Until February 3; doggerfisher, Edinburgh

Before the ZX Spectrum won my heart, I used to love those Choose Your Own Adventure books, which offered a choice of routes and a variety of outcomes. If I stumbled blindly into a bad ending, I would secretly flip back to the page where I went wrong, and try another path to success.

I am increasingly reminded of those furtive backtrackings by a new generation of artists across the globe, which doesn’t seem to like the ending it has been presented with. From its utopian beginnings over a century ago, modernism was elevated to the high creed of minimalism, and thence to conceptualism, escaping the studio forever. As ideas became paramount, craft and materials became obsolete, and over the past few years, young artists, armed with pencils, foil, and whatever bits of stuff they could lay their hands on, have started to fight back.

As the shape of their rebellion emerges, it transpires that this younger generation has flipped back to a page where modernism still had all its options open. They don’t want to follow their elders down the road of reduction, where the human touch is eliminated until there is nothing left to touch at all. They linger with fondness on that old page, running their fingers over every choice, not yet prepared to seal their fate.

That’s the territory you’ll find in doggerfisher’s show, Friedrich. Nothing to do with the German Romantic painter of the same name, the show features seven young German artists based in London, all friends. The name Friedrich, apparently borrowed from an obscure German fashion stylist, is something of a red herring.

The overall feel of the show is so balanced that it seems a shame to pick it apart, piece by piece. Guest-curated by Bruce Haines of Camden Arts Centre, the two rooms are orchestrated in perfect, invisible harmony. No single work dominates the others, and a sense of all-round contentment hangs in the air. There are no labels telling you what you should know, but if there were, they might only disrupt the quiet equilibrium.

References to early 20th century modernism abound. In the centre you are reminded of Constantin Brancusi’s Endless Column, and on the wall, the light experiments of Lázló Moholy-Nagy. On a ledge perches Josef Albers’ early foray into stained glass and on the floor, the colour studies of Paul Klee. All of these, and more, are not reproduced, but lovingly quoted.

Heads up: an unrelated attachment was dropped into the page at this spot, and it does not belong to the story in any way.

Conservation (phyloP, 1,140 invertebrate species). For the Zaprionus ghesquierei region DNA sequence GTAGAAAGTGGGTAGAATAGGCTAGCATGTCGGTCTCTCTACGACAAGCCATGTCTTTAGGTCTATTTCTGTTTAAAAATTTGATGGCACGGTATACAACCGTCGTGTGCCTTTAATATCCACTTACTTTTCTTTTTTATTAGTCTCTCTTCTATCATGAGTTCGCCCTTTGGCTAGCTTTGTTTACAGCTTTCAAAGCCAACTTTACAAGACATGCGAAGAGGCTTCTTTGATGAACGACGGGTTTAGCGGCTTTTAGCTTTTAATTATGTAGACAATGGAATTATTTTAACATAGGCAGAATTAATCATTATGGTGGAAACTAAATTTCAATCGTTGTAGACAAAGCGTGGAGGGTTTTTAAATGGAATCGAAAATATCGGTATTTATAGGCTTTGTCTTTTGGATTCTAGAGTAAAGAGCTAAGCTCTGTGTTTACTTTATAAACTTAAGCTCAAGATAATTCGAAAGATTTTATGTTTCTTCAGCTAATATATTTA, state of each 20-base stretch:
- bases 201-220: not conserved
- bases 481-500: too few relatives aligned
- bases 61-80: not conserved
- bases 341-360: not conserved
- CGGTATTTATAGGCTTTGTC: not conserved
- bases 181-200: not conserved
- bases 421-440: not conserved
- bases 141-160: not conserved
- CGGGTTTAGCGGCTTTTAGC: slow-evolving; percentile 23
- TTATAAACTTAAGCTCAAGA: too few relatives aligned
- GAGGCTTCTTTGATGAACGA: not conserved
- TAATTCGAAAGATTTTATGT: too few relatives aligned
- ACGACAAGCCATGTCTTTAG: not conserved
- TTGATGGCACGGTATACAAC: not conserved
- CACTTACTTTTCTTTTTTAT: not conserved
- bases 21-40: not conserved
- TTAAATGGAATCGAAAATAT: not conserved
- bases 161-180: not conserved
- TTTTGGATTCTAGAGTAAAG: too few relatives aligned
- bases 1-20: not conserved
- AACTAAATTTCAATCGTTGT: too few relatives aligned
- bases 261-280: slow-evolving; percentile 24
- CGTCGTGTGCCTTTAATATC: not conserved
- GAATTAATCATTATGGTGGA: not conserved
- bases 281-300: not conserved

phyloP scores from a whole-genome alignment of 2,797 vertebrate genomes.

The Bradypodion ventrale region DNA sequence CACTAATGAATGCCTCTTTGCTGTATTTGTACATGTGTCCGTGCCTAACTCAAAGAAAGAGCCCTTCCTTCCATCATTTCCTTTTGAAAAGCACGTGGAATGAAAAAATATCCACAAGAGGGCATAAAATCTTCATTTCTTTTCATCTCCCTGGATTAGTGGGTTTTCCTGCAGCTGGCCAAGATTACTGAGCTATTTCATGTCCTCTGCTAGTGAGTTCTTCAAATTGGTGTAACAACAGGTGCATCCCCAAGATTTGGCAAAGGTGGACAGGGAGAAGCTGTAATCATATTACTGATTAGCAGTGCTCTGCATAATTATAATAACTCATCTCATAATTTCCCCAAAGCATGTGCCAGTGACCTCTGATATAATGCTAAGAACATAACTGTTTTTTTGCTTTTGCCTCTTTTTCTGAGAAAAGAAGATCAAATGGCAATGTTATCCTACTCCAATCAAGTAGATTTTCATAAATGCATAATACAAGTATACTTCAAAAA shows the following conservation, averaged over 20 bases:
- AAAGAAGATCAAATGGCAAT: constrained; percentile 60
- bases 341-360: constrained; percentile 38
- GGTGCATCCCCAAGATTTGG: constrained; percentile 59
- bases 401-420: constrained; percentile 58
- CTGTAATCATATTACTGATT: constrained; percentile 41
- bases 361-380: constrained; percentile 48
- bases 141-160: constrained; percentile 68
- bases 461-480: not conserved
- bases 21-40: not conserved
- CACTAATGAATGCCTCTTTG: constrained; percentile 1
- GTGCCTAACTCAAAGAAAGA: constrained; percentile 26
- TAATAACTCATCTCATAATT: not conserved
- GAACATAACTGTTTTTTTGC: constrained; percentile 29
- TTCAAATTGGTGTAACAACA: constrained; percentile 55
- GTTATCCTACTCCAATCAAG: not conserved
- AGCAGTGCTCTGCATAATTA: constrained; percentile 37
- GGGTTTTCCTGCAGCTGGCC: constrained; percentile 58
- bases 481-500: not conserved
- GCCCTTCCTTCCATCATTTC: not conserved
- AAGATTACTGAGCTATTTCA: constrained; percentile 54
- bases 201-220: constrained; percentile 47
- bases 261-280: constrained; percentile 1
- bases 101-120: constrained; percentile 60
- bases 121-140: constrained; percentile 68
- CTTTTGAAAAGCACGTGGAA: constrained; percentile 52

Karin Ruggaber’s Relief #22 sits, only just, on the wall; a doodle made concrete. Roughly set slabs of plaster, with air bubbles and burred edges, balance on a few protruding nails. The curving shapes, tinged here and there with pink, fit together like a watercolour petrified. Early modernists grappled with the idea of the painting as a physical object in its own right, and here, its status is unmistakeable.

The human glow of Relief #22 recalls the subtle tones of a Paul Klee wash, and the resemblance is even stronger in Ruggaber’s Wall #4. Here, too, she builds a painting out of chunky, tactile materials: plywood and clay, in a patchwork of Klee’s slate, skin and sky hues. Like a rough-iced cake, Ruggaber’s façade draws you in, this free-standing little wall celebrating both its object-hood and its surface appeal with a mud-encrusted, primal glee.

Alex Heim brings out the magpie in you with his glittering installation, Untitled (Five found wing mirrors). Propped up like trinkets on a mantel-piece style ledge are five shattered mirrors, rescued from the treacherous Rotherhithe Tunnel in London. Their shattered surfaces, like jewelled mosaics, remain in their oval black frames, their prettiness belying the possible tragedies of their past. Bauhaus artist Josef Albers’ assemblages of shattered glass, picked up from the streets of post-war Weimar, come immediately to mind.

Above the entrance passage, Heim’s video, Kanal 2, revisits the cluttered canvases of abstract expressionism through the constant, silent bobbing of flotsam on the surface of a canal. Projected on the whitewashed brick wall of the gallery, this heaving, breathing mass of indistinct form and colour rivals the most textured of expressionist paintings. But it is ephemeral, composed only of light and restless movement.

Back in the world of real paint and canvas, Helene Appel’s large oil, The Minutes, takes time to unfurl its magic. At first sight it is an indifferent action painting, brown and red curls of paint scattered evenly across the raw canvas. On closer inspection, some of the brown lines are carefully drawn twigs, their pale shadows differentiating them from the abstract strokes which share the surface. Abstraction is born before us, all over again, as three dimensions and two engage in a silent battle for supremacy. All possible outcomes hover in the air, the adventure ready to begin all over again.

Catrìona Black, Sunday Herald 07.01.07